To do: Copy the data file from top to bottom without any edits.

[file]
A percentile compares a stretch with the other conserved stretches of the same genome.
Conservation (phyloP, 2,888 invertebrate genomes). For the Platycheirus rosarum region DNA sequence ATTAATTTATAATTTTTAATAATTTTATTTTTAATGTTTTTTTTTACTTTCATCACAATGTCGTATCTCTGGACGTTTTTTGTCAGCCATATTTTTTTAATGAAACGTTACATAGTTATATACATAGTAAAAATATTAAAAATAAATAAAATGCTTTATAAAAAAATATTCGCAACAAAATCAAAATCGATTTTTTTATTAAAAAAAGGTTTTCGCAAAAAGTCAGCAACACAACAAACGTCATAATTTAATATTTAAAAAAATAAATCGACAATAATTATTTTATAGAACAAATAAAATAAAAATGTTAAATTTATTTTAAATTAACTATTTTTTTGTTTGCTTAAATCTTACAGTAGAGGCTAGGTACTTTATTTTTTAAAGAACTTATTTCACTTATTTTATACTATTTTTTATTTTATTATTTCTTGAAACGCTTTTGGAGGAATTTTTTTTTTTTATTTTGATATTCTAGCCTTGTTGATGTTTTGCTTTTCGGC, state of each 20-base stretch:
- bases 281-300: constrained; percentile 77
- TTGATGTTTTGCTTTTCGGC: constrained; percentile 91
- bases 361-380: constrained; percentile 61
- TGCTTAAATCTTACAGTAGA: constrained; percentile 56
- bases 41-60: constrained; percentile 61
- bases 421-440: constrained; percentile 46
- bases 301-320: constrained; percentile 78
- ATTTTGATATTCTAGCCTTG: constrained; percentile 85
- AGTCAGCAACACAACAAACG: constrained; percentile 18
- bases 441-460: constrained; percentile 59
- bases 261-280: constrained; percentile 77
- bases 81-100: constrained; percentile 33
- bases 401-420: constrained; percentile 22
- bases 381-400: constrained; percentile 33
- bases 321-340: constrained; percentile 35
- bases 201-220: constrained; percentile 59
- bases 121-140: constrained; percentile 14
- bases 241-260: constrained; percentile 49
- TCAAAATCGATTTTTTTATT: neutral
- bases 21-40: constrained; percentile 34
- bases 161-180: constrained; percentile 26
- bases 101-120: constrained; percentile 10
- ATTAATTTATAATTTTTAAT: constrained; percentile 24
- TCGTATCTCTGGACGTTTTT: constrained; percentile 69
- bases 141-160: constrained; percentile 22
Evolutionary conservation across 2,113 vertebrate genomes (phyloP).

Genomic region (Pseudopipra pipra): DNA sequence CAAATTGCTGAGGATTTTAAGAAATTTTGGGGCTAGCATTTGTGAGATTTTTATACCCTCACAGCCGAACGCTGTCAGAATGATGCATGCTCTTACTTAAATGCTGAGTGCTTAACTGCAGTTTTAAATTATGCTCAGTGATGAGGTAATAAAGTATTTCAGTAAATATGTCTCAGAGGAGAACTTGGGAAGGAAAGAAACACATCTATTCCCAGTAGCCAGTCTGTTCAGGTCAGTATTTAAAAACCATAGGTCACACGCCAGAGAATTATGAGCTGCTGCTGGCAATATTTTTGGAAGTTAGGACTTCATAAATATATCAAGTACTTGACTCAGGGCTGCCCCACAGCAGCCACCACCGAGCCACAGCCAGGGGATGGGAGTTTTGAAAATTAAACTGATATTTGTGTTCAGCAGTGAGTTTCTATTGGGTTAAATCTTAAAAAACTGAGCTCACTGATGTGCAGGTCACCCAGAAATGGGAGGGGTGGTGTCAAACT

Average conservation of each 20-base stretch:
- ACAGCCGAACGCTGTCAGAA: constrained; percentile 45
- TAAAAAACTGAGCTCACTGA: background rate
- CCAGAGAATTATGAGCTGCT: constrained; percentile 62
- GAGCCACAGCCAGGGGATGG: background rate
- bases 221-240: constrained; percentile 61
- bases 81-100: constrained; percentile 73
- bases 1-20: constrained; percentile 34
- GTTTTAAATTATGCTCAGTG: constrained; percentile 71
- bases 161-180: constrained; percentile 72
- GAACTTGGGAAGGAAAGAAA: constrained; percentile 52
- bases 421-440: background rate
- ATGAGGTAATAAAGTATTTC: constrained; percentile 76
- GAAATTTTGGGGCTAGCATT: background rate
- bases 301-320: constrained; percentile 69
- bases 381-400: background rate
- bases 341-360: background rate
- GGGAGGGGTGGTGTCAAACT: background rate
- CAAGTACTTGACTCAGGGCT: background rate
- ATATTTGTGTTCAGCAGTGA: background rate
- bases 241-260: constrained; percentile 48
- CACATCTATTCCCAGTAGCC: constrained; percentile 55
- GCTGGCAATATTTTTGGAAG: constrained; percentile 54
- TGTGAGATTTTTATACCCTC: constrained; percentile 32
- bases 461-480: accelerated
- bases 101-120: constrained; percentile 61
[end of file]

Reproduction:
A percentile compares a stretch with the other conserved stretches of the same genome.
Conservation (phyloP, 2,888 invertebrate genomes). For the Platycheirus rosarum region DNA sequence ATTAATTTATAATTTTTAATAATTTTATTTTTAATGTTTTTTTTTACTTTCATCACAATGTCGTATCTCTGGACGTTTTTTGTCAGCCATATTTTTTTAATGAAACGTTACATAGTTATATACATAGTAAAAATATTAAAAATAAATAAAATGCTTTATAAAAAAATATTCGCAACAAAATCAAAATCGATTTTTTTATTAAAAAAAGGTTTTCGCAAAAAGTCAGCAACACAACAAACGTCATAATTTAATATTTAAAAAAATAAATCGACAATAATTATTTTATAGAACAAATAAAATAAAAATGTTAAATTTATTTTAAATTAACTATTTTTTTGTTTGCTTAAATCTTACAGTAGAGGCTAGGTACTTTATTTTTTAAAGAACTTATTTCACTTATTTTATACTATTTTTTATTTTATTATTTCTTGAAACGCTTTTGGAGGAATTTTTTTTTTTTATTTTGATATTCTAGCCTTGTTGATGTTTTGCTTTTCGGC, state of each 20-base stretch:
- bases 281-300: constrained; percentile 77
- TTGATGTTTTGCTTTTCGGC: constrained; percentile 91
- bases 361-380: constrained; percentile 61
- TGCTTAAATCTTACAGTAGA: constrained; percentile 56
- bases 41-60: constrained; percentile 61
- bases 421-440: constrained; percentile 46
- bases 301-320: constrained; percentile 78
- ATTTTGATATTCTAGCCTTG: constrained; percentile 85
- AGTCAGCAACACAACAAACG: constrained; percentile 18
- bases 441-460: constrained; percentile 59
- bases 261-280: constrained; percentile 77
- bases 81-100: constrained; percentile 33
- bases 401-420: constrained; percentile 22
- bases 381-400: constrained; percentile 33
- bases 321-340: constrained; percentile 35
- bases 201-220: constrained; percentile 59
- bases 121-140: constrained; percentile 14
- bases 241-260: constrained; percentile 49
- TCAAAATCGATTTTTTTATT: neutral
- bases 21-40: constrained; percentile 34
- bases 161-180: constrained; percentile 26
- bases 101-120: constrained; percentile 10
- ATTAATTTATAATTTTTAAT: constrained; percentile 24
- TCGTATCTCTGGACGTTTTT: constrained; percentile 69
- bases 141-160: constrained; percentile 22
Evolutionary conservation across 2,113 vertebrate genomes (phyloP).

Genomic region (Pseudopipra pipra): DNA sequence CAAATTGCTGAGGATTTTAAGAAATTTTGGGGCTAGCATTTGTGAGATTTTTATACCCTCACAGCCGAACGCTGTCAGAATGATGCATGCTCTTACTTAAATGCTGAGTGCTTAACTGCAGTTTTAAATTATGCTCAGTGATGAGGTAATAAAGTATTTCAGTAAATATGTCTCAGAGGAGAACTTGGGAAGGAAAGAAACACATCTATTCCCAGTAGCCAGTCTGTTCAGGTCAGTATTTAAAAACCATAGGTCACACGCCAGAGAATTATGAGCTGCTGCTGGCAATATTTTTGGAAGTTAGGACTTCATAAATATATCAAGTACTTGACTCAGGGCTGCCCCACAGCAGCCACCACCGAGCCACAGCCAGGGGATGGGAGTTTTGAAAATTAAACTGATATTTGTGTTCAGCAGTGAGTTTCTATTGGGTTAAATCTTAAAAAACTGAGCTCACTGATGTGCAGGTCACCCAGAAATGGGAGGGGTGGTGTCAAACT

Average conservation of each 20-base stretch:
- ACAGCCGAACGCTGTCAGAA: constrained; percentile 45
- TAAAAAACTGAGCTCACTGA: background rate
- CCAGAGAATTATGAGCTGCT: constrained; percentile 62
- GAGCCACAGCCAGGGGATGG: background rate
- bases 221-240: constrained; percentile 61
- bases 81-100: constrained; percentile 73
- bases 1-20: constrained; percentile 34
- GTTTTAAATTATGCTCAGTG: constrained; percentile 71
- bases 161-180: constrained; percentile 72
- GAACTTGGGAAGGAAAGAAA: constrained; percentile 52
- bases 421-440: background rate
- ATGAGGTAATAAAGTATTTC: constrained; percentile 76
- GAAATTTTGGGGCTAGCATT: background rate
- bases 301-320: constrained; percentile 69
- bases 381-400: background rate
- bases 341-360: background rate
- GGGAGGGGTGGTGTCAAACT: background rate
- CAAGTACTTGACTCAGGGCT: background rate
- ATATTTGTGTTCAGCAGTGA: background rate
- bases 241-260: constrained; percentile 48
- CACATCTATTCCCAGTAGCC: constrained; percentile 55
- GCTGGCAATATTTTTGGAAG: constrained; percentile 54
- TGTGAGATTTTTATACCCTC: constrained; percentile 32
- bases 461-480: accelerated
- bases 101-120: constrained; percentile 61